The project required large amounts of time, manpower, and attention to detail, but the end result is something that is uniquely tailored to our church body. It does not, as Paul Grime once remarked, create a perfect fit for any single congregation in our church, but it does create the perfect fit for all of them, seen as a single organism that is created by the chorus of millions of individual voices joined together in faith.
We talked to each other. Some of us conversed with those who were guiding the project. Some of us became people who were involved in guiding the project and in guiding that project into our churches. Some of us became people who went out to present the finished product using our own unique voice, conversing with other unique voices and giving them honest answers to honest questions. There were years full of news—whether you agreed or disagreed with every little decision—and while we were being fed that information, bit by bit, our appreciation for the thing increased in small increments until we loved it, and for some of us, we loved it before we had really even seen it.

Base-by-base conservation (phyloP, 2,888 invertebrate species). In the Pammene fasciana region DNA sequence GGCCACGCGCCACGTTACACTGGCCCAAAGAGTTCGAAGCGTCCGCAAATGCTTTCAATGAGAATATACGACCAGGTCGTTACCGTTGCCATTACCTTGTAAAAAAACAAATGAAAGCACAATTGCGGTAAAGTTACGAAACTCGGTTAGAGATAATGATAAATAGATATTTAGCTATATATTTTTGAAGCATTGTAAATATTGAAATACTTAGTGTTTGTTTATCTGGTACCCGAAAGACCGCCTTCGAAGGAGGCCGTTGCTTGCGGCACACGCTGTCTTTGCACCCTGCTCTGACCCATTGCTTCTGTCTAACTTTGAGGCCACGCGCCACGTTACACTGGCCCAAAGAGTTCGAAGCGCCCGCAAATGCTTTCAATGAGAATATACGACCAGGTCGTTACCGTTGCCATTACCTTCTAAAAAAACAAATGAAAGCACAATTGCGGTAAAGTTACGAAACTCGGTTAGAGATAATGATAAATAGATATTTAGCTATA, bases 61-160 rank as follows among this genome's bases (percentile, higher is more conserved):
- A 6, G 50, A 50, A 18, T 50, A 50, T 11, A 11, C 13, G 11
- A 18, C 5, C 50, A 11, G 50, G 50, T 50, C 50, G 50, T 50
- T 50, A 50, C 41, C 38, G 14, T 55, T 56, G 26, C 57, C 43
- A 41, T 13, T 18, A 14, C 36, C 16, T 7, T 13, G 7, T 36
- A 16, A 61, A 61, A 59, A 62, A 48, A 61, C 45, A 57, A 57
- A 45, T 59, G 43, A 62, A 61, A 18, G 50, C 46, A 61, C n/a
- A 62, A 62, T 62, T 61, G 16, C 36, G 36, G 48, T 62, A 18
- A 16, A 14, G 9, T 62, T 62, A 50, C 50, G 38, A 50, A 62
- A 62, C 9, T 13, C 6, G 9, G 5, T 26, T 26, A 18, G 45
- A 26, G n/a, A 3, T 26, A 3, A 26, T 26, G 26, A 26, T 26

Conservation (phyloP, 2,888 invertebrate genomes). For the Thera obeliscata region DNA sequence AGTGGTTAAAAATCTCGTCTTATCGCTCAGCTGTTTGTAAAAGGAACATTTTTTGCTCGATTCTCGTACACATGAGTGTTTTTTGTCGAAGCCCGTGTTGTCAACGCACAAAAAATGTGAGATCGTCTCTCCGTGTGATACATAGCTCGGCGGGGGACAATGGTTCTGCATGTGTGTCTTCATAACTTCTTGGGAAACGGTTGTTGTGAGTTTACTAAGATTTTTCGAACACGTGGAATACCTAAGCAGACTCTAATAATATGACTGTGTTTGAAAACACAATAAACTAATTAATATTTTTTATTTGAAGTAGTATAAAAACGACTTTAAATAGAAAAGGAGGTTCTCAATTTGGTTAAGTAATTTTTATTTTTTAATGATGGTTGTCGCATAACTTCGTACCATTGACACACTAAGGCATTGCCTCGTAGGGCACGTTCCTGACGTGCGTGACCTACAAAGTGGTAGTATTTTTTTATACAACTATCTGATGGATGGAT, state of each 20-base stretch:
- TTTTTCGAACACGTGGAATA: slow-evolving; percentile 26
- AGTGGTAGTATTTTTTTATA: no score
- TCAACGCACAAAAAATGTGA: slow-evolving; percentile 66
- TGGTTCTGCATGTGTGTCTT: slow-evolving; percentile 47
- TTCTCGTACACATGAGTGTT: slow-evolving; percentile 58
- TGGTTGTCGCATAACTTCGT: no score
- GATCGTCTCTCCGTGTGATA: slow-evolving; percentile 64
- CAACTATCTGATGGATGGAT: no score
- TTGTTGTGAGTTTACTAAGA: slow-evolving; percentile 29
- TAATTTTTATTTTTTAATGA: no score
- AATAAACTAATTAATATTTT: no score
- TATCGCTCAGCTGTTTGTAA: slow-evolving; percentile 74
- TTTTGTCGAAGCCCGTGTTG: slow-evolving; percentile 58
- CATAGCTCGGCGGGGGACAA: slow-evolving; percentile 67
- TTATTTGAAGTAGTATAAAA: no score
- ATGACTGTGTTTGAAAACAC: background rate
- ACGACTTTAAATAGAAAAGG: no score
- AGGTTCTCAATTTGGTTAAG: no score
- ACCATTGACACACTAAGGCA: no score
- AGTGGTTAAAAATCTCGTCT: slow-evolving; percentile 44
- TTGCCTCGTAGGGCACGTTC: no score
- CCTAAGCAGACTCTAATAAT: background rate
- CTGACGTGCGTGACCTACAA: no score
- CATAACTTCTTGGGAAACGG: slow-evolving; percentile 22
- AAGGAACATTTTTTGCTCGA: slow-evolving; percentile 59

It had us at “My Faith Looks Up to Thee.”
And then—perhaps most remarkably and most beneficially—our pastors and church councils engaged their people in the same way. The conversational methodology for dealing with such a thing had become contagious. Instead of by fiat or decree, decisions to spend money and to equip our people with a new worship resource were done by opening the floor to listening to each other, to conversing. We led with our hearts and talked with our voices. And when people asked questions, the answers were ready, and the answers were honest and given within the context of that voice.
Once it was released and was taken up into the lives of our people and our congregations, they felt like they knew it already, and in a strange sort of a way, they did. It didn’t matter which book you came from. You had been talking about it, reading the proposed materials, and keeping track of the project for so long that once it arrived, it was only natural. It was about time, and everybody knew it.